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Most offices can cope with a multi-function device that can scan, copy, fax and print. Look for models that are not overly complicated and have an automatic (and reliable) 'duplex' function to save paper, save space and minimise paper tray refills.
This is a great function in theory; stuck in traffic, need to print - there's an app for that'. However, cheap printers can't hold much paper or ink and tend to jam, get clogged more often, so choose with one good paper tray capacity and always read customer reviews and check the 'page yield' stats before buying non-original refilled cartridges.
If you don't like to gamble, choose branded, high-capacity cartridges that can be easily recycled by the original manufacturer.
The top printer brands refill their cartridges or use recycled content and they provide a simple toner/cartridge take-back scheme. Non-brand refills or "re-manufactures" may seem cheaper, but often have a lower page yield and are less reliable - which can be very costly. Ethical Consumer Magazine claim that many manufacturers have fitted their cartridges with ID chips to render remanufactured cartridges as being incompatible. For some printer manufacturers, up to 70% of their revenue comes from the sale of consumables. Despite this, +/- 23% of cartridges used in Britain are re-manufactured and many now come with a guarantee.
Although individual ink cartridges take up more space and use more packaging and resources, you usually end up printing one colour more than the rest so they will generally last longer. However, Ethical Consumer Magazine points out that colour laser printers can have up to nine separate consumable items (four colour toners, an OPC belt or drum, a developer unit, a fuser unit, fuser oil and a waste toner bottle). Sometimes the OPC drum is located inside the toner cartridge - when the toner runs out, the whole lot needs to be replaced. This adds considerably to the running costs of the printer and produces large amounts of waste. So always look for a model where the two are separate.
If you don't print colour and frequently print high quanitites, you have a well-ventilated office and you're good at switching equipment off when not in use for long periods, consider a laser printer. Heating the fuser (to 180oC) takes time and requires up to 70% of a laser printer's power consumption. Energy consumption per page falls considerably with volume. It is generally much lower than inkjets at high volumes, but much higher at low volumes. Laser printers produce small amounts of unpleasant ozone and draw more than 7 times the power of an inkjet, and more than 4 times the power of a PC, in active mode, and 2 and 3 times the power respectively when in sleep mode. Toner ink is however much easier to remove than inkjets during the recycling process.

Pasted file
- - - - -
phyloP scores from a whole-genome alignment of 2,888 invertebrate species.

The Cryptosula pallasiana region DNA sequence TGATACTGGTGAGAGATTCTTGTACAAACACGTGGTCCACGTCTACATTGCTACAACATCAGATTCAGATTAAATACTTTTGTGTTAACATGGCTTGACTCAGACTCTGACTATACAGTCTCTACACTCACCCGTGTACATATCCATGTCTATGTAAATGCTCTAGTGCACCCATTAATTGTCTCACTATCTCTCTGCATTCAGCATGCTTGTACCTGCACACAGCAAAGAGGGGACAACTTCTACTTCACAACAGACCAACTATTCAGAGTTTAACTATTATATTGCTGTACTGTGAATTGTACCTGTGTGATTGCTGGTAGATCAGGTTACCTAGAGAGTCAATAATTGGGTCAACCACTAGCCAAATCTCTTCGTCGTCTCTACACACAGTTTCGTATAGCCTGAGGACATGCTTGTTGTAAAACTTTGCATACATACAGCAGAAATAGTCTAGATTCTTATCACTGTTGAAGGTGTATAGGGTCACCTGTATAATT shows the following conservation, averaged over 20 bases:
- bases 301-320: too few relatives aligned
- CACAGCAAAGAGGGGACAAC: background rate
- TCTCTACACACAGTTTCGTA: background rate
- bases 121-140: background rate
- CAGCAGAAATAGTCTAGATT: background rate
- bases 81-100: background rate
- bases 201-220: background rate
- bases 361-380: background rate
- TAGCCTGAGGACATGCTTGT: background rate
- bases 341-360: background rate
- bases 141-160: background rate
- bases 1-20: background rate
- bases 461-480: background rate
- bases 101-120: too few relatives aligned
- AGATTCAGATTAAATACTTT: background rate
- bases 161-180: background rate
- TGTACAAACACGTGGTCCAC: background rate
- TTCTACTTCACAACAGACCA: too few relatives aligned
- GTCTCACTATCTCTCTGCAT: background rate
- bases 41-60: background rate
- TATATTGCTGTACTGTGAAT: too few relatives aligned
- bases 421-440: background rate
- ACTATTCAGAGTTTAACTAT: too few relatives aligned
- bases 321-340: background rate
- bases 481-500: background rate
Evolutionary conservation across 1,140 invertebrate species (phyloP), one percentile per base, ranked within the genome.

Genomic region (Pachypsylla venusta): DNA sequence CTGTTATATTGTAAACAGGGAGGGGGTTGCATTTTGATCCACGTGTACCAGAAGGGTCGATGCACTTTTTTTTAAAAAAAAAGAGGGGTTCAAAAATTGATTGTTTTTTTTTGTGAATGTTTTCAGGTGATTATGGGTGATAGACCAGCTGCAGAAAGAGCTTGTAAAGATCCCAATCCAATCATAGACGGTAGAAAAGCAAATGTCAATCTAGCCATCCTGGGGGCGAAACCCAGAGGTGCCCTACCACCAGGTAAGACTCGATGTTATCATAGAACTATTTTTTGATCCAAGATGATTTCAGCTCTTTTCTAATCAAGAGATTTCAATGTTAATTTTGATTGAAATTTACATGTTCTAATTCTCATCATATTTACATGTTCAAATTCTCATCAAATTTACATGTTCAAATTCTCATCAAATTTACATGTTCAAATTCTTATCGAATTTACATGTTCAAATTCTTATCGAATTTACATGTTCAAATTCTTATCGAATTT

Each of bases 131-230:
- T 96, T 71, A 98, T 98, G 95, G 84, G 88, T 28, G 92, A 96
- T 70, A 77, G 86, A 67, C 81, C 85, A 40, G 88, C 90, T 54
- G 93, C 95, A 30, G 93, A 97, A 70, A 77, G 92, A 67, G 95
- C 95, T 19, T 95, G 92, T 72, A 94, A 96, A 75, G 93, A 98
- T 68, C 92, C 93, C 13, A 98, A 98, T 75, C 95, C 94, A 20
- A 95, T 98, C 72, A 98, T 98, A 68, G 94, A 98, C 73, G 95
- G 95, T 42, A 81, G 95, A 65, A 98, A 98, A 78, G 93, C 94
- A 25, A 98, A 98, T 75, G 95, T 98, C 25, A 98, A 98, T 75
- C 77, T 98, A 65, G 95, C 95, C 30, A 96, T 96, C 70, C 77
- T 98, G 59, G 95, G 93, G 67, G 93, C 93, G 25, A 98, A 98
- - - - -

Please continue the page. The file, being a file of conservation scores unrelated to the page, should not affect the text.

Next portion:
If you don't print very often (and nowadays there's less and less reason to do so) then consider a good quality inkjet. Inkjet printing is a mechanical process, consuming more energy than a laser every time a page is printed. Inkjets are more energy-efficient than lasers in standby mode but still consume more than a PC. Considering that inkjets start up much faster than lasers it's worth switching it off completely whenever you're not using it. On the negative side, paper recyclers struggle to remove inkjet ink from post-consumer waste paper, resulting in poor quality pulp.
Look for 'Energy Saving Trust recommended' or 'ENERGY STAR rated' labels. Good printers will also have the German "Blue Angel" and the very best will be honoured with the more rigorous "Nordic Swan". Both ecolabels share common criteria such as: maximum power consumption levels, modular design to facilitate repairs and recycling, a proportion of plastic and metal parts must be recyclable and labelled.
Overly complex feeder systems are painfully slow and are prone to paper jams, especially when in double-sided (duplex) mode, so choose carefully or your cheap duplex printer may just be a waste of paper and time.
Laser printers tend to print simple black text documents quicker and better. Inkjets are catching up in terms of quality, speed and affordability, but check the price of any special paper needed before buying a bargain inkjet.
If you've currently got an expensive laser printer churning out hundreds of pages a day, perhaps you should actually be looking for a good quality monitor so that you can read more on screen, print less and get by with a cheap new inkjet printer instead.